• Ragna Redelstorff stated in a 2013 research that primarily based on bone histology Kentrosaurus had the next development price than Stegosaurus (although it was smaller, and contradicts the concept bigger dinosaurs grew extra shortly than smaller dinosaurs)
    • Kentrosaurus had shoulder spikes, which have been initially regarded as on its hips (till Chinese language stegosaurs)
    • Related shoulder spikes on Chinese language stegosaurs Gigantspinosaurus and Huayangosaurus
    • Kentrosaurus lived within the Late Jurassic, in Tanzania
    • Lived in a subtropical to tropical space, with seasonal rains and dry intervals
    • Different dinosaurs included Dysalotosaurus, Giraffatitan, Barosaurus, Allosaurus, Ceratosaurus, Elaphrosaurus
    • Kentrosaurus was about 15 ft (4.5 m) lengthy, weighed one ton
    • Had hoof-like claws on toes
    • Small, elongated head
    • Small mind, dimension of a walnut
    • Had a great sense of odor
    • Scientists discovered sufficient Kentrosaurus mind cavities to assemble information on its intelligence and sense of odor
    • Most likely had two rows of small plats on its neck and again, and spikes on the hip and tail (longest ones have been on the tail)
    • Plates weren’t a lot safety, extra for show
    • Additionally had an extended backbone on every shoulder
    • Used its spikes for protection (had a muscular tail)
    • Greater than half its size is the tail
    • Due to its heart of mass, not a lot weight assist by entrance legs, which implies it had a decent turning radius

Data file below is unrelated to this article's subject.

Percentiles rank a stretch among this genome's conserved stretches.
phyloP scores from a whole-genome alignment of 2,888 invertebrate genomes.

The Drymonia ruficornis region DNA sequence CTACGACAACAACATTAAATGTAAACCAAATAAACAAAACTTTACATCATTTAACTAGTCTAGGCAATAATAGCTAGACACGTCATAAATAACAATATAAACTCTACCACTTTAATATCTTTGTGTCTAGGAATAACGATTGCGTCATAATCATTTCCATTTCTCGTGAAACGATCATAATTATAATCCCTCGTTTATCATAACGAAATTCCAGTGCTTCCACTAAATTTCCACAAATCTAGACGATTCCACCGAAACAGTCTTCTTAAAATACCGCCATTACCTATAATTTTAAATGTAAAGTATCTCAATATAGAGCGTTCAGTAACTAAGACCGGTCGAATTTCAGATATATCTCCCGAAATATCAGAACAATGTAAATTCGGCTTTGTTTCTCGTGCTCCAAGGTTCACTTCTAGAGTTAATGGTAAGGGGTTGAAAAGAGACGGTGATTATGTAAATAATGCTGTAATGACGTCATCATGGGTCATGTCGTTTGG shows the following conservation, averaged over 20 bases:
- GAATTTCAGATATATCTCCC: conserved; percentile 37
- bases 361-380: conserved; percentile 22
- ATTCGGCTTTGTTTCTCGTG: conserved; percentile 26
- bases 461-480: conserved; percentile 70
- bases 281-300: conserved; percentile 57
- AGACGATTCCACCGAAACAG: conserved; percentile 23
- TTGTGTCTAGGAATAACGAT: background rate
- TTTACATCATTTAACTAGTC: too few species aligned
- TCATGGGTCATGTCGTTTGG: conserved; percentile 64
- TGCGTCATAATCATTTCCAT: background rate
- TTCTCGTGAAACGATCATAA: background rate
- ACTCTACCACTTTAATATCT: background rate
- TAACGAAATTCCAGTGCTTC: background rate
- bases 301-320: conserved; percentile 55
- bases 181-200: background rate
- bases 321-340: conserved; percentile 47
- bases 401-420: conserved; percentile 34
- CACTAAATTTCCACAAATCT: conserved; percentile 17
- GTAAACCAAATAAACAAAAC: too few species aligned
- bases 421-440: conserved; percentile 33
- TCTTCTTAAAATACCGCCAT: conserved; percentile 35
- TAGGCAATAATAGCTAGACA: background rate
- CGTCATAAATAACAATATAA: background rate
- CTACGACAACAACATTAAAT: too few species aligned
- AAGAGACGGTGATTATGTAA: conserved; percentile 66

• Heinrich Mallison created a digital skeleton mannequin of Kentrosaurus in 2005 to review its vary of movement (and located it had a versatile neck)
    • Mallison additionally made fashions of Kentrosaurus‘ tail
    • Tail had at the least 40 caudal vertebrae, which implies it was very cell (swing at 180 diploma arc, at doubtlessly as much as 31 mph (50 kph); speedy swings may have slashed by means of pores and skin or damaged bones, and direct blows with the tail spies would fracture bones (would have actually harm small and medium theropods and doubtlessly harm giant theropods)
    • “At this velocity,” Mallison wrote, “the spikes may penetrate deeply into tender tissues or between ribs and have been in a position to shatter bones.” He provides: “Penetrating impacts at 10 m/s created forces better than these enough to fracture a human cranium.” Ouch.
    • Primarily based on latest CAD (pc) fashions of stegosaurs, in all probability had higher posture than usually depicted (no horizontal neck or neck sloping down), however moderately with neck angled upwards and head held a bit greater than its again
    • Might shortly rotate across the hips, and preserve the tail pointed on the predator (although a quick predator may nonetheless get to the tail base, which wouldn’t have harm as a lot when it swung its tail, after which assault the unprotected neck and higher physique (however to kill a Kentrosaurus might have required searching in packs)
    • Had a versatile neck, and will look over its again
    • Might probably throw its head again to maintain attacker